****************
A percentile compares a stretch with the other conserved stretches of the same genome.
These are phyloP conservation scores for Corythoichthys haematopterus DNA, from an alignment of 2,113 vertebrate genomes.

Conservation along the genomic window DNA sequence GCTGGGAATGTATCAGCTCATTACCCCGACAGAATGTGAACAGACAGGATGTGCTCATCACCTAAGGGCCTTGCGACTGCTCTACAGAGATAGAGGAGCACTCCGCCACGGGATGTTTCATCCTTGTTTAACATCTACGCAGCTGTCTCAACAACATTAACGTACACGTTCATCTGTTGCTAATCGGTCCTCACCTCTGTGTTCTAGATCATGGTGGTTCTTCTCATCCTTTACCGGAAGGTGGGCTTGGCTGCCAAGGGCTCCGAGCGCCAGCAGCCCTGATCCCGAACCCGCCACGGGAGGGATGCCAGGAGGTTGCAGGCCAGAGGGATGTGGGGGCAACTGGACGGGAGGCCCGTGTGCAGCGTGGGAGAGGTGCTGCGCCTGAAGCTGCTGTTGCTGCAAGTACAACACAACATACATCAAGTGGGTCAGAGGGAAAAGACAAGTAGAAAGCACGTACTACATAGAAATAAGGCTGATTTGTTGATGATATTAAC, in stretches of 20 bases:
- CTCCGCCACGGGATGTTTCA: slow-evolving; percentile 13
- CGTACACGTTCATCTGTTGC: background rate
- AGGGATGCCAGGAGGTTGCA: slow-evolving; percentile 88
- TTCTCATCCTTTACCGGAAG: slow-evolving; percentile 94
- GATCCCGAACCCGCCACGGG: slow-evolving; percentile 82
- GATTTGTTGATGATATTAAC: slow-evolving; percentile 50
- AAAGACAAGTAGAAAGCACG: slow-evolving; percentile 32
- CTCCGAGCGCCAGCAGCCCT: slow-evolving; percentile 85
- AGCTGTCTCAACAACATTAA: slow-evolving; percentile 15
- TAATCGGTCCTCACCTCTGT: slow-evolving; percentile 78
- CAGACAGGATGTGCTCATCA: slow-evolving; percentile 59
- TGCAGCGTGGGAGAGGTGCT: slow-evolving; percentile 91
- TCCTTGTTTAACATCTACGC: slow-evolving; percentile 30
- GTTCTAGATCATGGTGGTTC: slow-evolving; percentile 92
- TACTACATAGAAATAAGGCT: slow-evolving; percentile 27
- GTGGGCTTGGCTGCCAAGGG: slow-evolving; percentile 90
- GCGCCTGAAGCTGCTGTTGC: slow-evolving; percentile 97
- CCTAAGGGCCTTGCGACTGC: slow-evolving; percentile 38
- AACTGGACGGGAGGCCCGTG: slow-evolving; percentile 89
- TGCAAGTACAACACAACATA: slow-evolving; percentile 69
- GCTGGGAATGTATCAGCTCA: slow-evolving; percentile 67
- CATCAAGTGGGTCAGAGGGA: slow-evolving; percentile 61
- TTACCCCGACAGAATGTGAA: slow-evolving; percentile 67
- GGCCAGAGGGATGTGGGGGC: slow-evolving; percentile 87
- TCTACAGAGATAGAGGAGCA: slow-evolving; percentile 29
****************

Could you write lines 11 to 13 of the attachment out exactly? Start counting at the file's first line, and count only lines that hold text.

- CTCCGAGCGCCAGCAGCCCT: slow-evolving; percentile 85
- AGCTGTCTCAACAACATTAA: slow-evolving; percentile 15
- TAATCGGTCCTCACCTCTGT: slow-evolving; percentile 78